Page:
Horror stories of the things found on BART’s fabric-covered seats range from drug-resistant bacteria to the more mundane used condom or human feces.
With the launch of the so-called “Fleet of the Future” in 2017, however, the transit system is looking to replace those comfortable but hard-to-clean seats with more efficient ones that will provide more space to standing riders and prove easier to keep sanitary.
“We currently have the widest seats in the rail business at 23 inches,” said BART Board of Directors President Bob Franklin. “That doesn’t leave a lot of aisle width.”
SF State students will have the opportunity to comment on the new options today during a seating lab in the Cesar Chavez Student Center. The testing session will be open from 11 a.m. to 2 p.m. on the plaza level.
“We are looking at four different criteria,” Franklin said. “Height, width, legroom and material are all factors.”
BART spokesman Linton Johnson also noted that a variety of other things factor into the seat decision.
“The new cars will also have three doors on each side instead of two, so we will be reconfiguring the cars,” Johnson said.
He also said that though the current wide seats offer comfort, they limit the aisle space for standing.
“Even today, people are seeing that it’s difficult to get out when you get to your stop,” Johnson said.
According to Franklin, participants in the feedback session will fill out a form asking questions about each of the seat options.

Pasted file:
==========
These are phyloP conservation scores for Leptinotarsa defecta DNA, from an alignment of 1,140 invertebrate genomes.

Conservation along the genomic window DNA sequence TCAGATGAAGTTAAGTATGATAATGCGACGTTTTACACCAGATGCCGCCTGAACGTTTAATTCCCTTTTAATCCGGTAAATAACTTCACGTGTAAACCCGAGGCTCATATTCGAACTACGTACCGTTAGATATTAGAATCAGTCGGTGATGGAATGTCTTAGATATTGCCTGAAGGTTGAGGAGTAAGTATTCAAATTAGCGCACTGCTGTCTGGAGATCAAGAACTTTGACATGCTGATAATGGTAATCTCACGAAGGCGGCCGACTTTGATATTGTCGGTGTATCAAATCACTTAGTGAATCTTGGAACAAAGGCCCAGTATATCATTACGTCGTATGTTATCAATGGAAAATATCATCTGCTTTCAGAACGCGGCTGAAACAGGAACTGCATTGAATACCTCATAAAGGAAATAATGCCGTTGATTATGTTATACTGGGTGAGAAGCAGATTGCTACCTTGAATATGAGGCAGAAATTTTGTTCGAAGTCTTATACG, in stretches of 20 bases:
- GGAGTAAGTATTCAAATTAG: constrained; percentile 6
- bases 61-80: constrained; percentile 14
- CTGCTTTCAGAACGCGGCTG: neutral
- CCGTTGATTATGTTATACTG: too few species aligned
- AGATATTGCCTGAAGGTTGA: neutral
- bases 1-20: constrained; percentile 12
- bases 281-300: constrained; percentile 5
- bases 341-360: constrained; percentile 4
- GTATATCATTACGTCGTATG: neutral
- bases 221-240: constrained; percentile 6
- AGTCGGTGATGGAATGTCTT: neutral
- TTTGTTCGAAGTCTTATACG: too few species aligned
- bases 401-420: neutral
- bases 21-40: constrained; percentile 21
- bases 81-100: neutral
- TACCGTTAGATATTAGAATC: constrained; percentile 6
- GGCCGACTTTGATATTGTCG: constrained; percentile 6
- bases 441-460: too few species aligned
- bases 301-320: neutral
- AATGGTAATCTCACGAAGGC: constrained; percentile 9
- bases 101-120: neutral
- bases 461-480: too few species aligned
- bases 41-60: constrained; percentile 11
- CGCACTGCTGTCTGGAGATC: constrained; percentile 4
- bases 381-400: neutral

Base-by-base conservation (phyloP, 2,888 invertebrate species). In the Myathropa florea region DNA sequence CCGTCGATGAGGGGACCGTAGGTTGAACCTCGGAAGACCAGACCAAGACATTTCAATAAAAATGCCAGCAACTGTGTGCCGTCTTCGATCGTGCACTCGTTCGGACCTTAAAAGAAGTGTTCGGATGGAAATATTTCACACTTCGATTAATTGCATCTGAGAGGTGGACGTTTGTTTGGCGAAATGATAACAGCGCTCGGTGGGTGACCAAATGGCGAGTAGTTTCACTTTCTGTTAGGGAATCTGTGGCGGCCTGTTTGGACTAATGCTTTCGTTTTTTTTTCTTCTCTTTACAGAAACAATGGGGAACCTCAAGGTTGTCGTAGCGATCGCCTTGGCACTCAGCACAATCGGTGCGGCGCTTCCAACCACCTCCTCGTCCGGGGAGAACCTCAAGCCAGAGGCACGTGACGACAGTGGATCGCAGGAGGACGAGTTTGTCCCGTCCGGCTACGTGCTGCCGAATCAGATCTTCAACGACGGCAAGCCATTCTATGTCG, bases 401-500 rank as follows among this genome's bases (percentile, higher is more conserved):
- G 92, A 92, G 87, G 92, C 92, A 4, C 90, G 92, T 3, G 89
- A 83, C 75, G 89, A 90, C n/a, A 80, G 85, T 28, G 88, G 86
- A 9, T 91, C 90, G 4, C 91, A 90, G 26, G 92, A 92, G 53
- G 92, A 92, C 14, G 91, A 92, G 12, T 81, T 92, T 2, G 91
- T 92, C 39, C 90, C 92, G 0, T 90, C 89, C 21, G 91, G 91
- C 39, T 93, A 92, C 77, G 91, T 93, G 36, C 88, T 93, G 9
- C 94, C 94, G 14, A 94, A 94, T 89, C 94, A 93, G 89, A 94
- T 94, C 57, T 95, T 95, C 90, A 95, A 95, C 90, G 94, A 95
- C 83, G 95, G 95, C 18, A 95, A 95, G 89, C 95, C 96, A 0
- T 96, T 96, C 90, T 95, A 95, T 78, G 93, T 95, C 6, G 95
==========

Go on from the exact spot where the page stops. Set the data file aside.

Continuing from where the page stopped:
Nine similar seating labs have already been or will be conducted throughout the summer, Johnson said.
BART seats became national news in March after SF State biology lab supervisor Darleen Franklin tested one seat and found fecal and skin-borne bacteria that is resistant to antibiotics.
Johnson said that while “cloth is more difficult to clean, it’s easier to keep up appearances. A vinyl seat can scratch.”
SF State creative writing senior Carissa Mendenhall said than she would prefer something easier to clean that the current seats.
“I know upholstery fabric absorbs moisture and bacteria and all that stuff,” Mendenhall said. “So I prefer like plastic seats like Muni. That way you can disinfect them easily.”
Kathleen Gilligan, a senior studio arts major, concurred with Mendenhall’s assessment.
“I think if they change the seats more or go with the plastic ones, it will be a little more clean,” Gilligan said.
According to Franklin, the overhaul project will cost $3.4 billion and new cars will begin being introduced in 2017, with older cars being rotated out with newer ones until the entire fleet has been replaced by an end goal date of 2024.
“Once we get all of this feedback, they will build a mock-up vehicle that can also be tested, so there will be plenty of opportunities for community feedback,” Franklin said.
The overhaul comes as BART anticipates a jump in ridership in the coming years.
“We currently have 350,000 to 375,000 riders,” Johnson said. “We’re looking at 500,000 in the future and our [current] train cars cannot carry the crowd of the future.”